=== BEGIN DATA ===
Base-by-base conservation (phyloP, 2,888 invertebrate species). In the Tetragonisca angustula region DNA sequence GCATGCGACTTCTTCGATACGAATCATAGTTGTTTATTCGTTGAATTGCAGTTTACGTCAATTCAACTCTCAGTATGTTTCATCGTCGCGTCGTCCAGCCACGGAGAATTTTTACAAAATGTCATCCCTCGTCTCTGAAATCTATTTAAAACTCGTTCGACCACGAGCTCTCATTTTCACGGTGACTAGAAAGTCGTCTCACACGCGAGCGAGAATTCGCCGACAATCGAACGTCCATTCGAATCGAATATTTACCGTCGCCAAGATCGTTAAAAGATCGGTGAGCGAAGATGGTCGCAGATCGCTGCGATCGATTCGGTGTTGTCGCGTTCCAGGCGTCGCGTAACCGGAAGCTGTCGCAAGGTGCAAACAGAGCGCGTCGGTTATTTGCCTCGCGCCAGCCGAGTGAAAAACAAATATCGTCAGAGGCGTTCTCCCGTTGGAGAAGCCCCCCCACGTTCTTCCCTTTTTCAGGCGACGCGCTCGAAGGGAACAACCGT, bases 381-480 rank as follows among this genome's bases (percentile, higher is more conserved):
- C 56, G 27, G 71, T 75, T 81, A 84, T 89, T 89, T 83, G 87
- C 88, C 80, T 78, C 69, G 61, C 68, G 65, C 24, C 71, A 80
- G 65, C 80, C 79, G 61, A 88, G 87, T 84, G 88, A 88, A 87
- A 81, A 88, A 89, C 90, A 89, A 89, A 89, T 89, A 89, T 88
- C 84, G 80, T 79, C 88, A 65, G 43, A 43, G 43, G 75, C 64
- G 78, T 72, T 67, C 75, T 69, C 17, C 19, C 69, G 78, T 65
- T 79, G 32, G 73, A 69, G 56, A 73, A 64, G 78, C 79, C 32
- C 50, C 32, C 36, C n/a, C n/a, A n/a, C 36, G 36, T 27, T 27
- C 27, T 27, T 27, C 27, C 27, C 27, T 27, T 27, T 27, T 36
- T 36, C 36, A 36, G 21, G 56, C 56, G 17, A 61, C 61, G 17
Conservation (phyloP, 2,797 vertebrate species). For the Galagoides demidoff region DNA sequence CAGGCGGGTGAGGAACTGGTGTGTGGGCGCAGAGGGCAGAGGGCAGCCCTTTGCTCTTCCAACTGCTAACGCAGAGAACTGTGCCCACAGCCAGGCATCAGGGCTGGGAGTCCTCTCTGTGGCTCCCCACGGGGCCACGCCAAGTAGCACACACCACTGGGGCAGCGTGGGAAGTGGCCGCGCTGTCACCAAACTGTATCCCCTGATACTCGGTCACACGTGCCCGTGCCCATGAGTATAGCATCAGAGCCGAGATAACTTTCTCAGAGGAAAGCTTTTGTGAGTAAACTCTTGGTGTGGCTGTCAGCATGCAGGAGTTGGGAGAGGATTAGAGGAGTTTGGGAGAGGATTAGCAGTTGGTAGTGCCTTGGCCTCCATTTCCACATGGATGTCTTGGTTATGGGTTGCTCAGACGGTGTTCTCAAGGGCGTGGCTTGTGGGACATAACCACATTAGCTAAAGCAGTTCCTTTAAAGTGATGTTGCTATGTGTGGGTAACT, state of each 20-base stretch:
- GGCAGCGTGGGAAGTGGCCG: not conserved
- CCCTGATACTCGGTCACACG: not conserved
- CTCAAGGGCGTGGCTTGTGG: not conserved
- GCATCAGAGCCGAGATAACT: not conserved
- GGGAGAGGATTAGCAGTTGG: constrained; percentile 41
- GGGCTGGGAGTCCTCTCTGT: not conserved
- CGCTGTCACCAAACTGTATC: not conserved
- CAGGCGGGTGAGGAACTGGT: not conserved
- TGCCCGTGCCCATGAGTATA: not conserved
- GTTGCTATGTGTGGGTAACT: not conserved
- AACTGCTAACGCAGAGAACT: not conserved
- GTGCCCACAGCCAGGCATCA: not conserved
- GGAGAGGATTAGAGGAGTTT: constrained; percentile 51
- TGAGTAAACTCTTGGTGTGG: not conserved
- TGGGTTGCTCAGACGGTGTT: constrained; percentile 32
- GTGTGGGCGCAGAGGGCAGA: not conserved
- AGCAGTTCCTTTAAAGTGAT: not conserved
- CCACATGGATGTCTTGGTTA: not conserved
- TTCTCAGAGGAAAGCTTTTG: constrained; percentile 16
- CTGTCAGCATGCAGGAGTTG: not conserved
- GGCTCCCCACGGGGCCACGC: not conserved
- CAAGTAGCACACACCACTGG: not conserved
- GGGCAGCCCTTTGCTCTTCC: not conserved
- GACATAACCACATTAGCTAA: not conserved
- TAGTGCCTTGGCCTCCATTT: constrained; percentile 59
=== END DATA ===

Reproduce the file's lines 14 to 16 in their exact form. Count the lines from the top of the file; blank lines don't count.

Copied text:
- CCCTGATACTCGGTCACACG: not conserved
- CTCAAGGGCGTGGCTTGTGG: not conserved
- GCATCAGAGCCGAGATAACT: not conserved